Today, the idea of the “Yale Man” inspires disdain. Memes that denigrate Yale men proliferate on Facebook; terms like “softboy” and “fragile masculinity” etch themselves in the Bulldog’s lexicon. Some of this outrage is well-deserved: At its worst, Yale masculinity can be sinister — indeed, criminal — as evidenced by recent allegations about sexual assault at Delta Kappa Epsilon and other fraternities.

But caricature is not critique, and buzzwords are not substitutes for analysis. As scholars of gender studies have understood for years, the “patriarchy” harms men as well as women. By setting an impossibly high standard for the elusive, ideal Yale Man, the dominant culture condemns the vast majority of men to fall short, prompting them to act out and hurt others — primarily women.

To be clear, I am not suggesting a moral equivalence between the challenges facing Yale men and the prejudice confronting nonmen. Neither am I excusing bad behavior. But unless we apprehend the cultural forces that produce our gendered status quo and recognize that we are all losers, we foreclose the possibility of transformative change.

“Male privilege” disproportionately affects nonmen, but it also inhibits its beneficiaries from flourishing as individuals. To be a “successful” Yale Man is to check off a daunting list of boxes. One must be tall, fit and subtly dressed. Outgoing and social, but not loud or crass. Not just funny and intelligent, but effortlessly so. In reality, few live up to the demands of the normative Yale Man, yet his specter lives on as a figment of our cultural imagination, haunting we who fall short.

While women face similar pressures, men probably have fewer ways of conforming to this aesthetic of Yale cool. You can be the idealized boy next door — the frat bro or student-athlete, who also happens to be in Phi Beta Kappa. Or you might become a Yale politico — Yale Political Union extraordinaire in the streets, policy wonk in the sheets. Or you could be a man of arts and letters — think theater, a cappella or The New Journal. Fall outside these tropes, and goodbye social capital. The intense pressure leads Yale men to seek out sites of male bonding, only to find that these, too, disappoint, with their petty cruelties and oversized egos.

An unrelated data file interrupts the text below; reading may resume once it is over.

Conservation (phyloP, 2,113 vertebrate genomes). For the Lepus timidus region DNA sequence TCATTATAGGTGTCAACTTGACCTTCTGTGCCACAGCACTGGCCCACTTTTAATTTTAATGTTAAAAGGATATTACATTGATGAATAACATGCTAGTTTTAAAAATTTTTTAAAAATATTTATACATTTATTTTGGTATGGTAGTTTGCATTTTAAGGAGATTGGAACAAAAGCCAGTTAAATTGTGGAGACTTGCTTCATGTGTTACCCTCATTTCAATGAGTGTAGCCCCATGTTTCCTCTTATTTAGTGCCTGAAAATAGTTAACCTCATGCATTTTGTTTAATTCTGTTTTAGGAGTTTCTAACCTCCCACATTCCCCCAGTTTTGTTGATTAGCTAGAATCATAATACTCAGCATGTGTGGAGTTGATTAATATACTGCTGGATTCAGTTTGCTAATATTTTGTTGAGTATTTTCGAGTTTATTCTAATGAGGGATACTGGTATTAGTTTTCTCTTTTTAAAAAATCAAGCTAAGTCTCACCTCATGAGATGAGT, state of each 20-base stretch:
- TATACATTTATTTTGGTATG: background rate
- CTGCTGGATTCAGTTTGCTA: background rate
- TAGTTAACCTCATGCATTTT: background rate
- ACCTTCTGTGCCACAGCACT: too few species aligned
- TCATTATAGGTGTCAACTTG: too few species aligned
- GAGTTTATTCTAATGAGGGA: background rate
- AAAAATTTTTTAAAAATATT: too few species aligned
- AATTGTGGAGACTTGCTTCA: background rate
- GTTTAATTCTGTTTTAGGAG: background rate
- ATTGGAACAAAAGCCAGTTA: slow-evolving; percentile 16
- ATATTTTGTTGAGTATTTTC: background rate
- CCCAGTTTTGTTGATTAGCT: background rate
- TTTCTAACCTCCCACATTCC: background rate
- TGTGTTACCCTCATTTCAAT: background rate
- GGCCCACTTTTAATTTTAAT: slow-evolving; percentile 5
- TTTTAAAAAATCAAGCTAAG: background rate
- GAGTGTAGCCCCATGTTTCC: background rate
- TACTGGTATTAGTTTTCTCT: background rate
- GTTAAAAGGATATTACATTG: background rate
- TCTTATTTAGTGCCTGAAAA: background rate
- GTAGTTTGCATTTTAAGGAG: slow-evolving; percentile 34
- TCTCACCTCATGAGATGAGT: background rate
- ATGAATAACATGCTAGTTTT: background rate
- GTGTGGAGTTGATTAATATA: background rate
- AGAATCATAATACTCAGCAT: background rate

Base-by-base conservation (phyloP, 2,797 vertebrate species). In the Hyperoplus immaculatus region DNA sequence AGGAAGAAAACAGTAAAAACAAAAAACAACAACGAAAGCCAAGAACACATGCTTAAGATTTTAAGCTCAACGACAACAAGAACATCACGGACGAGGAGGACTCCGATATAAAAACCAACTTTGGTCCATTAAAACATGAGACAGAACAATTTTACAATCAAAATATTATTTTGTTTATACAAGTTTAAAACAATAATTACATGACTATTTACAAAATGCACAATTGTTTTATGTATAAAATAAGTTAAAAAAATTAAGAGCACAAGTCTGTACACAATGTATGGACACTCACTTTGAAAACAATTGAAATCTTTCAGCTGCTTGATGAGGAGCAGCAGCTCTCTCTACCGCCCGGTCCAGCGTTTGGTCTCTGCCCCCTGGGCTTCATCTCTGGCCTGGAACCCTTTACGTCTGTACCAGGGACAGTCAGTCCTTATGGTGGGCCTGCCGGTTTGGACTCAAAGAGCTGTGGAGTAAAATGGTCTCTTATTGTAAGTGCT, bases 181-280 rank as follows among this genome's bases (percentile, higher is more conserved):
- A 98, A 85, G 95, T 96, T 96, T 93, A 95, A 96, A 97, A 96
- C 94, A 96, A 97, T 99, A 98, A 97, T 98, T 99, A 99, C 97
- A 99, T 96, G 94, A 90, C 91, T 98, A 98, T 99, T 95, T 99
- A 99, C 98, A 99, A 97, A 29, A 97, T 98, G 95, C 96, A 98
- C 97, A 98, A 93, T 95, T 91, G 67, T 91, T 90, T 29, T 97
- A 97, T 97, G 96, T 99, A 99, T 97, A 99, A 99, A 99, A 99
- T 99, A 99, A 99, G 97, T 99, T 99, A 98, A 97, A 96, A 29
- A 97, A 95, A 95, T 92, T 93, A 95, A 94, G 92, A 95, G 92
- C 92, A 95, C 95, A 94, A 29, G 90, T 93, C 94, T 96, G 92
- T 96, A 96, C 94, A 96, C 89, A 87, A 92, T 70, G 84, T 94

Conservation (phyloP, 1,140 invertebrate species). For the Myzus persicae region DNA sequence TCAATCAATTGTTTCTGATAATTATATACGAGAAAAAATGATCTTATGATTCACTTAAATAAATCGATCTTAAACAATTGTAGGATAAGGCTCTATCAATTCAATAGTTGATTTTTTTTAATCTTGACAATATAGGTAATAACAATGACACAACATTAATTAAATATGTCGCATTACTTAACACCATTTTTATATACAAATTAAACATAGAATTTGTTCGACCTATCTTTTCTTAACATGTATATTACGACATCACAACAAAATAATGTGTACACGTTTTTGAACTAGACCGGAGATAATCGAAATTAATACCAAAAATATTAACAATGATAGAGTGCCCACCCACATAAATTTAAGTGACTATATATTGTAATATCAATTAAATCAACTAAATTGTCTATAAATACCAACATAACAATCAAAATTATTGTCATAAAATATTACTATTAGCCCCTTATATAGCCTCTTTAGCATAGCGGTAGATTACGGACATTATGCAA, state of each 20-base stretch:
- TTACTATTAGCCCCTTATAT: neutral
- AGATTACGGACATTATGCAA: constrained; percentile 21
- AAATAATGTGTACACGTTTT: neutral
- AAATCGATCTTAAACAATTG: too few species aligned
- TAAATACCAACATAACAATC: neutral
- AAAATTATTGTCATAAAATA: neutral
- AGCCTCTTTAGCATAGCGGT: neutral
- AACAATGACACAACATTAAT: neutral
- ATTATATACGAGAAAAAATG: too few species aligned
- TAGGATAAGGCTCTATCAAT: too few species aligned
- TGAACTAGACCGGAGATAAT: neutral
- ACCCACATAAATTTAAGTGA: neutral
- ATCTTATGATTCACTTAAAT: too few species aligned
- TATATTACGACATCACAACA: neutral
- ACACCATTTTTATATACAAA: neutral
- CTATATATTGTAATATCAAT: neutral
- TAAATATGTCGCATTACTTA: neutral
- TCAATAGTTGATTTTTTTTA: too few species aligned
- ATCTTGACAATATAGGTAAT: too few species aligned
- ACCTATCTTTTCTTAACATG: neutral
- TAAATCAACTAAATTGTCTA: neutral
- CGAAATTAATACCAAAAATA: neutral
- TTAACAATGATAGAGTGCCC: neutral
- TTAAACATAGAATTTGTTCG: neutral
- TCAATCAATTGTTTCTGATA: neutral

I exaggerate, but only slightly. In fact, the vision of the idealized Yale Man has a long cultural history. In 1912, Owen Johnson published his best-selling novel, “Stover at Yale,” which documents the titular character’s attempts at navigating Yale’s social hierarchies. Driven by its ladder of fraternities and societies and its emphasis on football, brutal competition characterized Yale at the turn of the 20th century.

That atmosphere took a toll on real-life as well as fictitious Yalies. As an undergraduate, William L. Harkness, class of 1881, felt lonely and alienated — an experience that would later move him to donate his fortune to establish Yale’s residential colleges. Paul Mellon ’29 similarly struggled with depression for most of his youth. Apart from founding the Yale Center for British Art, Mellon would leave a significant bequest for the University’s nascent mental health programs.

Some things have changed since the days of Harkness and Mellon — but others have not. For one, the concept of the “all-rounded gentleman” still defines Yale masculinity. Yet the conceit of all-roundedness evokes complex racial meanings: The practice of holistic admissions evolved in part to exclude Jewish applicants, for they were seen as too industrious for the White Anglo-Saxon Protestant chivalry of the Ivy League. Today, our culture emasculates Asian men by stereotyping them as nerds, while questioning whether black and Hispanic men truly belong at Yale by associating them with a threatening brand of hypermasculinity — hence the question black men at Yale always get: “Are you an athlete?”

We urgently need to reimagine Yale masculinity, in part because social values ultimately become economic destiny. Artificial intelligence will increasingly automate jobs in technical, male-dominated professions like law, finance and medicine. To the extent that even highly educated college graduates have a role in the digital economy, it will be because of the emotional labor that they supply. Despite this, elite culture continues to reward emotional aloofness in men, valorizing the “Brogrammer” as the latest, beta version of the alpha male.

So how might we create a kinder and more generative masculinity? Instead of focusing on Yale cool as an aesthetic, let’s transform it into an ethic. Rather than fixate on who we are, let’s think about what we can do — for ourselves as for others. And let’s tell more varied stories about “real men” at Yale — stories of redemption as well as perfection, of struggle as well as triumph, of vulnerability as well as strength.

Jun Yan Chua is a senior in Saybrook College. His column runs on alternate Tuesdays. Contact him at .